After five minutes, I realized my lanyard was gone. (Also that my hair tie had fallen off, unraveling my braid.)
A few seconds later, this Asian girl, about my age bursts out between some people.
“You dropped this,” she huffed, breathless.
I had bumped into her earlier. It was surprising that she even bothered to return this to me. Nodding my thanks, I snatched it up and was about to turn away when I smacked right into a boy.
Glaring, I took in his haggard appearance. His curly hair was everywhere in an afro of black locks. In scuffed Birkenstocks, frayed jeans, and a threadbare t-shirt, he was probably a more disastrous mess than I was.
Then, I noticed the instrument case at his side.
That was when the gunshots started.
All I could think about was my parents.
The crimson spewing from their bodies.
The silver tears streaking down my face.
The guilt. The horror. The terrible beauty of it all.
The next thing I knew, I had the amber-haired girl hunching over me, behind her the idiot who had grabbed her lanyard.
“Do you… feel alright?” asked Idiot.
“Mostly, why did you save me?”
“Well, we obviously couldn’t leave you to die,” Idiot scowled as if it were, well, obvious.
“Uh, thanks, anyways, I’m Kaitlyn and you’re…”
“Albert, I’m Albert.”
Beauty Queen didn’t open her mouth, instead she merely glared at us. And sniffed. Again.
“She doesn’t talk,” Albert clarified uncomfortably. “But she does go by Cleo.”
“Oh,” I felt like an idiot as my cheeks burned.
“So, um,” Albert bit his lip.
“To be clear, I can talk if I want to, but I haven’t done so in ten years,” snapped a voice.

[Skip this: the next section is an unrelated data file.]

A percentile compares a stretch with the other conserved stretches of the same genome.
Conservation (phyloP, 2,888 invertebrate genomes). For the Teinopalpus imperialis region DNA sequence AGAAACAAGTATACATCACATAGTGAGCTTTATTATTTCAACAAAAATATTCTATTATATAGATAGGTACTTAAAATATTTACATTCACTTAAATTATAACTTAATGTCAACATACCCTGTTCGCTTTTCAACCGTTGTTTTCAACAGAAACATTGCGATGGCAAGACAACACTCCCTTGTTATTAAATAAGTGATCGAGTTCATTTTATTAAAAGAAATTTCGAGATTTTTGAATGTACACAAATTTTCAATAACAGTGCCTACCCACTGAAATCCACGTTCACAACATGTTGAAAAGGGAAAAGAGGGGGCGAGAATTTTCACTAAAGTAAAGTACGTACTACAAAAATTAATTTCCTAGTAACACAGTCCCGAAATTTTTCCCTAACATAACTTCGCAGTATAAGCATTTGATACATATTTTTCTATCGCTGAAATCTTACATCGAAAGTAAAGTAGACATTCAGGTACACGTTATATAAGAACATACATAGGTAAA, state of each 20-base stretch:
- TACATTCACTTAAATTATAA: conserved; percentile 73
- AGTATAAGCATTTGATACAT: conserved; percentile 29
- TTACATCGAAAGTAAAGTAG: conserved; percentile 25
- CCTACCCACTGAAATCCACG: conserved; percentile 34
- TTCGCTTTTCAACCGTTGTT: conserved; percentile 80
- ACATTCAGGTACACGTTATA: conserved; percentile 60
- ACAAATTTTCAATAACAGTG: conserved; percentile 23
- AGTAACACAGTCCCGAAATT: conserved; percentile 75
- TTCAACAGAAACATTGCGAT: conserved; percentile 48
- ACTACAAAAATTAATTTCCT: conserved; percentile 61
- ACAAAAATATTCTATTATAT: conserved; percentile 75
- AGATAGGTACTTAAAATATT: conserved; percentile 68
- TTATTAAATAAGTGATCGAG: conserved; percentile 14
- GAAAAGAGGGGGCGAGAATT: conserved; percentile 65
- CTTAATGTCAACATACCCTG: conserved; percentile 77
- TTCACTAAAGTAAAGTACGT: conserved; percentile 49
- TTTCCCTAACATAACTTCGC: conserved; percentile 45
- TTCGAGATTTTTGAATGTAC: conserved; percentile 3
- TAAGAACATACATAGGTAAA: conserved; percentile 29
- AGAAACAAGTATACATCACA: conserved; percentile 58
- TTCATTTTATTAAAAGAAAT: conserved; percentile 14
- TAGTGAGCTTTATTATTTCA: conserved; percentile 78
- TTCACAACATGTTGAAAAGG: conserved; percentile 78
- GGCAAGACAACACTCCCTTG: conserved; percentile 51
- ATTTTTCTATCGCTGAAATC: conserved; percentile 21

I knew exactly who it belonged too.
Gawking, I did a double take.
“Ten years,” Cleo did her sniff/wrinkle her nose/disapprove of me glare.
“Funny, I’ve stopped dancing for ten years, but that was when my parents died,” Kaitlyn interrupted.
“Whoa. Back up. My parents died ten years ago and that was when I stopped playing.”
“Violin?” queried Kaitlyn.
“Viola,” I corrected, feeling the familiar rush of annoyance when people made that mistake.
“Oh sorry!” Kaitlyn yelped, bowing her head in embarrassment.
“My parents died ten years ago too,” Cleo confessed softly. “They got drunk.”
“Mine died in a shooting. That’s why I blacked out back there.” Kaitlyn chimed in. Her voice was barely a whisper carried on the wind.
“Oh man, tough luck. Two shootings? My parents died in an earthquake,” I felt the familiar wave of rushing nausea.
“While we’re pouring our hearts out to each other, how old are you guys?” Cleo asked.
“I’m twelve too.”
I could not believe myself. I was talking- literally talking. Talking to complete strangers. It didn’t feel weird at all though. That was the worst.
Confessing your life’s greatest regrets to complete strangers of kids? Nope, not weird at all.
I was a lunatic.
Deciding that this was all a crazy dream, I did the only logical thing.
I opened my mouth and started to sing.
Sing a song of my life.
At this point I was thinking. Information overload. Of course, Cleo or Calypso was singing. It was so beautiful, artful, eerie, and soul shaking, I felt the tears roll down my face, hot and stinging before I realized that Cleo was crying too. Everything felt so utterly wrong. And so undeniably right.
Dance, my mind beckoned.
So I danced straight from my heart, my mind, and my tainted, black, soul.
I had no idea why I was crying at this point.
In a dark alley, with two sobbing, psychotic girls, one singing, one dancing, I should have lost my mind.
Instead, my limbs betrayed me.
Pulling out my viola, I began to play to Cleo’s tune, the rhythm flowing through me, breaching Kaitlyn whose dancing became more even. And wild. The music was coursing through my veins.
The song was in my blood.
I could feel the music. I could taste it. I was whole once again.